Sahiya, whose husband passed away years ago, has four sons and two daughters. Her oldest graduated with a law degree from Al-Zaytoonah University and joined a security agency. Assem, 30 years old, cut short his university studies in Al-Zaytoonah University to join the Criminal Investigation Unit in 2007, where he remained for four years before resigning from service in 2011 to be self-employed in the clothing sales industry. At 29 years old, Hazem studied accounting in a community college. After the death of Hazem and Assem, security forces arrested the two other brothers and they remain detained until now.  

A young man called Hamza brokered for two other people to live in the Qatraneh apartment owned by Mohamed Eid al-Hajaya’s family, then to rent a nearby restaurant. According to al-Hajaya, the two men introduced themselves as al-Khatib and al-Qaysi, and along with a third person had participated in the attack against security officers, that started at the apartment last Sunday.

Al-Ghad wrote that al-Qarawneh and al-Khatib had rented a restaurant in Qatraneh; however, it is unclear whether al-Qaysi is a fabricated name for al-Qarawneh or a third person involved in the attack. It also remains unclear if Hamza was involved in the operation itself.

One of Hamza’s relatives and neighbors in the town of al-Qasr told 7iber that Hamza had been detained by the General Intelligence Department since Thursday night, three days before Sunday’s attack. He had been arrested in 2014 following an attempt to cross the border into Syria to join the fighting, according to the supreme court ruling. His relative Qutayba, who had preceded him to Syria and continues to fight alongside ISIS in al-Raqqah, had assisted him in the attempt. Qutayba and Hamza were tried and convicted by the State Security Court and Hamza was sentenced to prison for two and a half years, according to the case file that 7iber got. He was released in early 2016.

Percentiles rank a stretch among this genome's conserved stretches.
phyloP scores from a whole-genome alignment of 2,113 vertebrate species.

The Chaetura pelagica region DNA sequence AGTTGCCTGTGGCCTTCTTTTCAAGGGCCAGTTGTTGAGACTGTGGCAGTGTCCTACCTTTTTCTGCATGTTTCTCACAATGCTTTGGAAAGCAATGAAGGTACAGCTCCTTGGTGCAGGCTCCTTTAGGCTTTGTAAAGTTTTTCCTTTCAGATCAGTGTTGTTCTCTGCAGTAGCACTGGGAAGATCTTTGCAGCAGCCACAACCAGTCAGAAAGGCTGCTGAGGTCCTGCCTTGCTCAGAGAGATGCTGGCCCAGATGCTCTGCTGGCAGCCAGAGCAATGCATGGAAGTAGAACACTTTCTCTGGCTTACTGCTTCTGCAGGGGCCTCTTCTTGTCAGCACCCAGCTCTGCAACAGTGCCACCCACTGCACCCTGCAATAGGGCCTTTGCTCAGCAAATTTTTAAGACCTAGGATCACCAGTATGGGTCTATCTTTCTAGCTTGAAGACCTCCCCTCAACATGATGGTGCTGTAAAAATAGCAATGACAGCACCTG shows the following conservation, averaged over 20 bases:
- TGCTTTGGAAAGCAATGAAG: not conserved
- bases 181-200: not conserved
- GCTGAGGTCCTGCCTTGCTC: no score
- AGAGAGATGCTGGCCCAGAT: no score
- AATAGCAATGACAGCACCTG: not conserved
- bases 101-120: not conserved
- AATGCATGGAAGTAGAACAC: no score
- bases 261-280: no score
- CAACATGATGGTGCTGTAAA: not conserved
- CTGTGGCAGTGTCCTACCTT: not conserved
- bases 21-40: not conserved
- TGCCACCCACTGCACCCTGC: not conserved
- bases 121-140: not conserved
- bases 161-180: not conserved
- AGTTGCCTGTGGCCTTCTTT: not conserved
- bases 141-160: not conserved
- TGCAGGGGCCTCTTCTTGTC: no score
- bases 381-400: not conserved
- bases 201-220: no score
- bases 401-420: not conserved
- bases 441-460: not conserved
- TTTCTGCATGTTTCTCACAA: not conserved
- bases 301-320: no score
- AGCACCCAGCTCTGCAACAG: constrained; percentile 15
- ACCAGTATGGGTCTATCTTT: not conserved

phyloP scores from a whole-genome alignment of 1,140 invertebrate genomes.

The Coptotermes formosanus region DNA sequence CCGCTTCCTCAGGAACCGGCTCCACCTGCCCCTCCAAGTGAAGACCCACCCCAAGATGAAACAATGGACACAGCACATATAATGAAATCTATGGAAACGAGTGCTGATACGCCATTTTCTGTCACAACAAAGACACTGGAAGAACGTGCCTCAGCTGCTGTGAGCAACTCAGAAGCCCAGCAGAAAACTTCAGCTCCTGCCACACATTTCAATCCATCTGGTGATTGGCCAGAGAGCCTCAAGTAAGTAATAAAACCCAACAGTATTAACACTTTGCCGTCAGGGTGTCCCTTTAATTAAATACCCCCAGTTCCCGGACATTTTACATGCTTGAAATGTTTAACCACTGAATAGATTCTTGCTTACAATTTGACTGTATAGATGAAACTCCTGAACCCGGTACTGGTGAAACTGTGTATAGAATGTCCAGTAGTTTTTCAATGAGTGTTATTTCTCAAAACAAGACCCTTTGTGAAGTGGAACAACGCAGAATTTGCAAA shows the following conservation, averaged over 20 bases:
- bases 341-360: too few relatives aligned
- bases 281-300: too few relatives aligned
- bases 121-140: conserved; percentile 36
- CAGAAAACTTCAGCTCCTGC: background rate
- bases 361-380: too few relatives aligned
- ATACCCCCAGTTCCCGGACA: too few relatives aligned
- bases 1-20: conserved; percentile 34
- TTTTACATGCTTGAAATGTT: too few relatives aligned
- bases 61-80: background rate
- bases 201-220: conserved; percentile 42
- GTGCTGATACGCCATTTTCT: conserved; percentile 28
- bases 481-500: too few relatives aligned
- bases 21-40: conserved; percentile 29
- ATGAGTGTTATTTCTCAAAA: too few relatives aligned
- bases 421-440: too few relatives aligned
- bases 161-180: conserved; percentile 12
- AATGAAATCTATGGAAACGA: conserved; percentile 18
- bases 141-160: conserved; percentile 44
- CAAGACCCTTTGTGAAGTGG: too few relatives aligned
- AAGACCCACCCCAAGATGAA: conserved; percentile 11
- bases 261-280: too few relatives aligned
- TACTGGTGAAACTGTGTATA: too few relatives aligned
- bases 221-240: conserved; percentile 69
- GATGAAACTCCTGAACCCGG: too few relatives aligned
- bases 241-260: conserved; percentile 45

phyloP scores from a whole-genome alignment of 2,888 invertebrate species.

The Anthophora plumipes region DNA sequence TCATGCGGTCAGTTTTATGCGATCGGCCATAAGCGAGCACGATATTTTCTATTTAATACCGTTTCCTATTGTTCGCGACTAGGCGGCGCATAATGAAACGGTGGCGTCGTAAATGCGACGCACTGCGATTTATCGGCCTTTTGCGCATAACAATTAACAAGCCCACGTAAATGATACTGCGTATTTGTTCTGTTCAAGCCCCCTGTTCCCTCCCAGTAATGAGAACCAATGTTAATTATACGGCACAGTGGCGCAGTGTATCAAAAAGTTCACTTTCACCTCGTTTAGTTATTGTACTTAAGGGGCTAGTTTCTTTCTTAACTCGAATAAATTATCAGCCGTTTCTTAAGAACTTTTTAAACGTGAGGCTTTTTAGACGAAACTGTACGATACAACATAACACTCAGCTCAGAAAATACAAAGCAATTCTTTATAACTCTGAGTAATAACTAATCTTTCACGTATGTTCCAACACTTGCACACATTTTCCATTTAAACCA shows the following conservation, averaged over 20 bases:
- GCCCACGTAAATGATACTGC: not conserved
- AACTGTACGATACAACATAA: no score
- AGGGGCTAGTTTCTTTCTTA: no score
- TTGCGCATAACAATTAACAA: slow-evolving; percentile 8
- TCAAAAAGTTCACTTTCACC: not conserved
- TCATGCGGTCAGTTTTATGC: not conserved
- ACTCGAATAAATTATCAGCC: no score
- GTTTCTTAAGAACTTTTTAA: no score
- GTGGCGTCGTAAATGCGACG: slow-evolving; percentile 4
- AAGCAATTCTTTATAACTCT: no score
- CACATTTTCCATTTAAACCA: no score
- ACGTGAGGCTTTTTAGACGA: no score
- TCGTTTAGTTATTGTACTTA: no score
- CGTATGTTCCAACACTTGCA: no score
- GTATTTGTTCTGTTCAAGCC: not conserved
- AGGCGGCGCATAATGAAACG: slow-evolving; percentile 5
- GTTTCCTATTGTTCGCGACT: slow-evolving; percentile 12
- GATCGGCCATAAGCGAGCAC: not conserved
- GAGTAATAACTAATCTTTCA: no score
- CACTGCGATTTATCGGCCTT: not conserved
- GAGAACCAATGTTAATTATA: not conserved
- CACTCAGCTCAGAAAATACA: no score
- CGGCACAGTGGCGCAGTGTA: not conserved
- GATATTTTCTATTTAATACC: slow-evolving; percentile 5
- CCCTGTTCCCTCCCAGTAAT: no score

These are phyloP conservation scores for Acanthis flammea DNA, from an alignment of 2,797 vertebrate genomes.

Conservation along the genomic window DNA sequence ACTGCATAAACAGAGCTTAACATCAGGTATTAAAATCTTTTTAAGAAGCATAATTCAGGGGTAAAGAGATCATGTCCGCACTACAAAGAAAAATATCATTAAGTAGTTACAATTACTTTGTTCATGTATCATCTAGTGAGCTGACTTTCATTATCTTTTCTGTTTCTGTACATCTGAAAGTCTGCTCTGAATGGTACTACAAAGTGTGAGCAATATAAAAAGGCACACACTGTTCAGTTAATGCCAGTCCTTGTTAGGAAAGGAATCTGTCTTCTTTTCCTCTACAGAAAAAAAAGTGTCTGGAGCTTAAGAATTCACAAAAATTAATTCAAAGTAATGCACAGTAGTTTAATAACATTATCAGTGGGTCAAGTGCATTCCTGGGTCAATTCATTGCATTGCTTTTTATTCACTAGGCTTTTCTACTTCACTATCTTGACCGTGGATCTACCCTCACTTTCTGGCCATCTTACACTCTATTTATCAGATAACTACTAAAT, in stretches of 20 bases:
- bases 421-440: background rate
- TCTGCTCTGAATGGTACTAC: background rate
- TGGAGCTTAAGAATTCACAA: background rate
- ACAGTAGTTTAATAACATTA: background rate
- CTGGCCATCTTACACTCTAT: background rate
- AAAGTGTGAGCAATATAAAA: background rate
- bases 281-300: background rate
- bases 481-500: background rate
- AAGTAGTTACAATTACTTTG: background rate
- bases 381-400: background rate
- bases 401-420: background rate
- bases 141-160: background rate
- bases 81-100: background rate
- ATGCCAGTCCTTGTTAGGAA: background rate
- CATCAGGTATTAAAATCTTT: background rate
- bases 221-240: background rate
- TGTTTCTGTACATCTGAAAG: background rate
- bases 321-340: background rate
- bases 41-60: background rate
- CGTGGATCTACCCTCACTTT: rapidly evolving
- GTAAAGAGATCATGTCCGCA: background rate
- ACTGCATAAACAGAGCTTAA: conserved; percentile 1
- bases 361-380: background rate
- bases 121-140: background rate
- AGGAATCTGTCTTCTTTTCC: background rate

Qutayba is the son of Abdel Majid al-Majali, also known as Abu Qutayba al-Ordony. Abdel Majid is known for having fought in Afghanistan against the Soviets, where he met the founder of al-Qaeda Osama bin Laden and in Iraq against the American forces, according to an old interview with him published in the Saudi Arabian Elaph website. The interview, published in 2005, states that Abu Qutayba had a close relationship with Abu Musab al-Zarqawi that began in 1988 and was instrumental in recruiting him to Afghanistan before the later gained fame as a jihadist leader.

Abu Qutayba was arrested in December 2014 and tried by the State Security Court for recruiting people to join armed groups and terrorist organizations and for funding terrorists. According to the indictment issued against him at the time, he is a supporter of the al-Nusra Front.

One of Hamza’s relatives told 7iber that although Hamza was never a good student, “after prison, he started talking as if he were a Muslim scholar.” His relative added that he often saw him with Mohamed al-Khatib and Mohamed al-Qarawneh in al-Qasr, and that “they would always stay late after prayers in the mosque.”

Hamza’s relative, who lives in the town of al-Qasr and has known al-Khatib and al-Qarawneh since they were young boys in the town of al-Jada, clarified that they are related through marriage. Each of them had recently married the other’s sister and subsequently moved to live in al-Qasr.

Sahiya told 7iber that she refused to receive her sons’ bodies. She told the responsible authorities that she didn’t want to bury them, but requested that the responsible authorities release her two remaining sons if they are proven innocent.